Continued congestion issues mean we will be clogging up the New Year even more than the last one. Productivity will be compromised by unreliable delivery times and the customer will not be willing to pay a congestion levy.
Congestion in Australian cities is increasing every year and, according to the latest Cost of Congestion report from Tom Tom Telematics, $3.5 billion worth of time is lost each year because of traffic issues.
Traffic in our ten busiest cities is increasing travel times by 28 per cent. Sydney is congestion top dog and Perth is the only city which didn’t see an increase in congestion last year. Melbourne and the Gold Coast are growing fast with a four per cent increase in congestion in the last year.
As with many of the statistics put out by major companies and agencies, the road transport industry is ignored. There are figures in the report for light commercial vehicles and light rigid trucks and the 160,000 plus vehicles included are losing well over 19 million hours each year to congestion.
If this is the case for these smaller flexible vehicles with minimal access restrictions, the effect on heavier trucks must be more profound, with less opportunity to divert through city back streets.
The cost to trucking is extremely difficult to quantify. It’s no good counting the number of loads which arrive late. Smart operators wanting to keep a contract will pull loading times forward to ensure the goods do reach their destination in time. The customer carries on receiving its goods at the right time and sees little effect from congestion.
However, the fact of the matter is it is taking longer and longer each year to get truck Z from point A to point B and there seems to be little we can do about it. The big customer/small operator power imbalance means the trucking operation will have to suck it up, when looking at congestion.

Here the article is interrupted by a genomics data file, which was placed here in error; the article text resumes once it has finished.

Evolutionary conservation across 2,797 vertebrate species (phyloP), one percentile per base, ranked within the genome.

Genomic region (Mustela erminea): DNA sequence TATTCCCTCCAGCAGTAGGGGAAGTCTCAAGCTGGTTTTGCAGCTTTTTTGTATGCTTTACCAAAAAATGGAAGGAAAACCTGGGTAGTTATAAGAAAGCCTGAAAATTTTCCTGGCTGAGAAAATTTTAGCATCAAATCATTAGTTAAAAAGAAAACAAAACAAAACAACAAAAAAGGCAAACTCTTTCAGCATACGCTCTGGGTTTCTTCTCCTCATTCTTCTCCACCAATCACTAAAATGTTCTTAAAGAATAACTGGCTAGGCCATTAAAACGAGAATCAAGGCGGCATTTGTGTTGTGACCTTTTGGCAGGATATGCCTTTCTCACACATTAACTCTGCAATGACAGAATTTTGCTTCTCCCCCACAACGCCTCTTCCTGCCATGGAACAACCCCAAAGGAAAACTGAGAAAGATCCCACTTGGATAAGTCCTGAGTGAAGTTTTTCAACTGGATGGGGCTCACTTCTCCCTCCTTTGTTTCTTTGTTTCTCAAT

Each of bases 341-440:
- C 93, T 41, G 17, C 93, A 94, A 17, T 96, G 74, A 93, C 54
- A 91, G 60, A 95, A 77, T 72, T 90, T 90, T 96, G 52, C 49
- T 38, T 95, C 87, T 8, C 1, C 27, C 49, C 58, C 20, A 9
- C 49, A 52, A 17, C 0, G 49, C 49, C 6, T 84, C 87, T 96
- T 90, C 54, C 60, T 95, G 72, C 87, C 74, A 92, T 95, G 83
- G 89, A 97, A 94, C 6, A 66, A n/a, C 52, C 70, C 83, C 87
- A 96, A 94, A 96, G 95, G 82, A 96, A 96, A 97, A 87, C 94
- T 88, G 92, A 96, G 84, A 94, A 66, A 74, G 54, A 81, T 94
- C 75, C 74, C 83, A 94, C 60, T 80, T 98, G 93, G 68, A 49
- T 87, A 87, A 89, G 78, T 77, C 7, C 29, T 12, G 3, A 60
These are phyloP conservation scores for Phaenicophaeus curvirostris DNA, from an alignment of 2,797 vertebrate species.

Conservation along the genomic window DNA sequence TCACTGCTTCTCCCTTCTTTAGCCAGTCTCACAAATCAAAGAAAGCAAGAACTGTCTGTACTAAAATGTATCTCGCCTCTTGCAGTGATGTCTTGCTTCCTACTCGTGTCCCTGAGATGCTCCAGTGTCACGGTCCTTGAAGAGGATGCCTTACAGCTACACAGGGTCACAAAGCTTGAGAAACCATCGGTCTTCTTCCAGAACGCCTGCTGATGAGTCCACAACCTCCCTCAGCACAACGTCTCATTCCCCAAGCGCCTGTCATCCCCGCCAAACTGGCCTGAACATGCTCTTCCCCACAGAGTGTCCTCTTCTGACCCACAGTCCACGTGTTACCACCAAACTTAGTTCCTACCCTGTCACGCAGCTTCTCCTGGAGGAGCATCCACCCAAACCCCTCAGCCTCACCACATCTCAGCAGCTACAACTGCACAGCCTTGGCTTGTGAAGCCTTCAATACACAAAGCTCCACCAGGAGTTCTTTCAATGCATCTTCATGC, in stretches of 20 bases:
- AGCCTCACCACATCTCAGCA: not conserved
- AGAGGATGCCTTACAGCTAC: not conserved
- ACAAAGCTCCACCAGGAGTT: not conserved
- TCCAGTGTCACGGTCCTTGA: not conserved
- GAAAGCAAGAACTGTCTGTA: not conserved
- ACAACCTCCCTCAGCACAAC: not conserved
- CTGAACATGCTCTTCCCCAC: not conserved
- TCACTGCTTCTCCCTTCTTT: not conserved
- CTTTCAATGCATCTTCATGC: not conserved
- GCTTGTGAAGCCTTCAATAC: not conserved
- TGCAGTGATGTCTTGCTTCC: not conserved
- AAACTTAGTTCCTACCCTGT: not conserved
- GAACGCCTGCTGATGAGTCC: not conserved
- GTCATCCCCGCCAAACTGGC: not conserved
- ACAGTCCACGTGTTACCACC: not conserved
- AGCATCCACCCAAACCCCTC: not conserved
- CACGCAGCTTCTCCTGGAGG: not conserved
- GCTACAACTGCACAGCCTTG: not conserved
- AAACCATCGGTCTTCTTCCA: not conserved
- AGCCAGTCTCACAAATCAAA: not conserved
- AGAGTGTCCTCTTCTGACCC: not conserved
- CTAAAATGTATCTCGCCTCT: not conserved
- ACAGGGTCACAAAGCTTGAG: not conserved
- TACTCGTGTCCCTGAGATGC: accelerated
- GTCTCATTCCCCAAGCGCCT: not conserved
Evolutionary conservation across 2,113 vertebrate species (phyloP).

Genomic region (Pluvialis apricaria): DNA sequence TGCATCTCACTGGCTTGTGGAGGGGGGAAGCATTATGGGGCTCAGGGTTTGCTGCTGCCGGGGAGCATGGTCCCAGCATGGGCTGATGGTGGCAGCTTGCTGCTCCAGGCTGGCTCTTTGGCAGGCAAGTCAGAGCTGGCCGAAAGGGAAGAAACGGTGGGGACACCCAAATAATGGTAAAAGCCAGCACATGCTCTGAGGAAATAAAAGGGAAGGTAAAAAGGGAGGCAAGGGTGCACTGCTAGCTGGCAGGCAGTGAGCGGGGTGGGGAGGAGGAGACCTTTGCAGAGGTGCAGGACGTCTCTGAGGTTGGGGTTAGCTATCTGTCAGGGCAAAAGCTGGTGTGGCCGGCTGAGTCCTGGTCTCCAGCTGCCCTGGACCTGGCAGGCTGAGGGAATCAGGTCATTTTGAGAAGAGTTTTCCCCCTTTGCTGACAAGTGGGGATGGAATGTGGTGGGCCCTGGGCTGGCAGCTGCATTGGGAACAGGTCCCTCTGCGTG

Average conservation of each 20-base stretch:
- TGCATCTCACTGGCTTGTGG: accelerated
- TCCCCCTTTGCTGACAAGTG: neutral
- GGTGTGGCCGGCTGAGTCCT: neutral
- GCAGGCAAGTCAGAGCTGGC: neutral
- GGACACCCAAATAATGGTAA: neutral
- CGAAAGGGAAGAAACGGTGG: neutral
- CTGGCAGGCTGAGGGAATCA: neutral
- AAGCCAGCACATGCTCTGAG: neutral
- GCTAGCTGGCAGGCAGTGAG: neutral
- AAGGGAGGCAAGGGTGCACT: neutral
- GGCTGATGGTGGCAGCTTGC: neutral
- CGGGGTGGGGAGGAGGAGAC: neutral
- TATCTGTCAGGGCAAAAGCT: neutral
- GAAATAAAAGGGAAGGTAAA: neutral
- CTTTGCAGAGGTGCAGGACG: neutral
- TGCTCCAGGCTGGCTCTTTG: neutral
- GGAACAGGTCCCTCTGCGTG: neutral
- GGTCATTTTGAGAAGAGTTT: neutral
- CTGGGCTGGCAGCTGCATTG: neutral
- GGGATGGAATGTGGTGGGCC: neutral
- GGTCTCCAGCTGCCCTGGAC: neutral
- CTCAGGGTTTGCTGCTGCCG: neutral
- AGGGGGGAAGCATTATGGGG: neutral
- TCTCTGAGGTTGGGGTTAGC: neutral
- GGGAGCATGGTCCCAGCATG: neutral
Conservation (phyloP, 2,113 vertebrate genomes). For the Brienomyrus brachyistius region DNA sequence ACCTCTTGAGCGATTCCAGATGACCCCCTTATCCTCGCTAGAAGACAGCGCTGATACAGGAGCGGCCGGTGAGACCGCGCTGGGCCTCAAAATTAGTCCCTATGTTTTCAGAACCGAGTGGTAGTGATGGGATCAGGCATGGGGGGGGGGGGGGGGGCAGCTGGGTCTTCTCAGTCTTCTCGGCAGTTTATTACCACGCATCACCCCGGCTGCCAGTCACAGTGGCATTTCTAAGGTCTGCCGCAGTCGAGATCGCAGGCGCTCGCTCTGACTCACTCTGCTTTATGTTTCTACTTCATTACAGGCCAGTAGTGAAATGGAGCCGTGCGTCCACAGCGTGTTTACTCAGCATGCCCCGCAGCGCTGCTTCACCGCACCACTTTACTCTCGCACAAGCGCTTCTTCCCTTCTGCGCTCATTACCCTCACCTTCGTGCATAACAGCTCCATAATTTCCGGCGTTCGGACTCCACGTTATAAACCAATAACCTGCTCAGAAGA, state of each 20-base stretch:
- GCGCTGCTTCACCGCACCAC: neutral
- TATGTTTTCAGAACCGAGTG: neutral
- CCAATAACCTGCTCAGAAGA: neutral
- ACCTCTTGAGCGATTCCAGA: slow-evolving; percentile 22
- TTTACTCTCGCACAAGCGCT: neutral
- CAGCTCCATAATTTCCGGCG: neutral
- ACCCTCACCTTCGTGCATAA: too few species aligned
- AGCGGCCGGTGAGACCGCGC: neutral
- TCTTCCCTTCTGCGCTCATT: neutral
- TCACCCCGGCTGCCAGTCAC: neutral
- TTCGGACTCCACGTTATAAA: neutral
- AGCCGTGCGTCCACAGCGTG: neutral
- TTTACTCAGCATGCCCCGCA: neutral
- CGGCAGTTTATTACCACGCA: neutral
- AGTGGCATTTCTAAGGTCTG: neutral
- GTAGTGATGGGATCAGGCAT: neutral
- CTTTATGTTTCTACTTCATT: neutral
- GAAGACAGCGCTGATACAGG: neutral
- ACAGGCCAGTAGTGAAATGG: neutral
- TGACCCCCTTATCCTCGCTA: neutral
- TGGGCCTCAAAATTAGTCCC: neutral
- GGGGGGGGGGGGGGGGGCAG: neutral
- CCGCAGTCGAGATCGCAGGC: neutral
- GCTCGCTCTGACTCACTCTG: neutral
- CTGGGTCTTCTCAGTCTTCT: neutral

There is no cure for congestion, but there are ways of improving outcomes. Unfortunately, improving congestion comes down to improving infrastructure, or improving the way we use the infrastructure.
Infrastructure is a very expensive business, costing billions on top of billions. This makes it politically sensitive, governments have to sell infrastructure spending to the electorate. There are more votes in the car driving community than there are in the truck community, and the votes driving cars are more likely to live in the local constituency.
Any infrastructure is likely to prioritise improvement for car traffic, which should have a knock-on effect of improving congestion out comes for truckies to some extent.
So, there’s a conundrum to ponder while you are sitting in a traffic queue on in one of our cities over the next few weeks, trying to get down to the beach, or into a DC, who is willing to pay for all of us clogging up the New Year?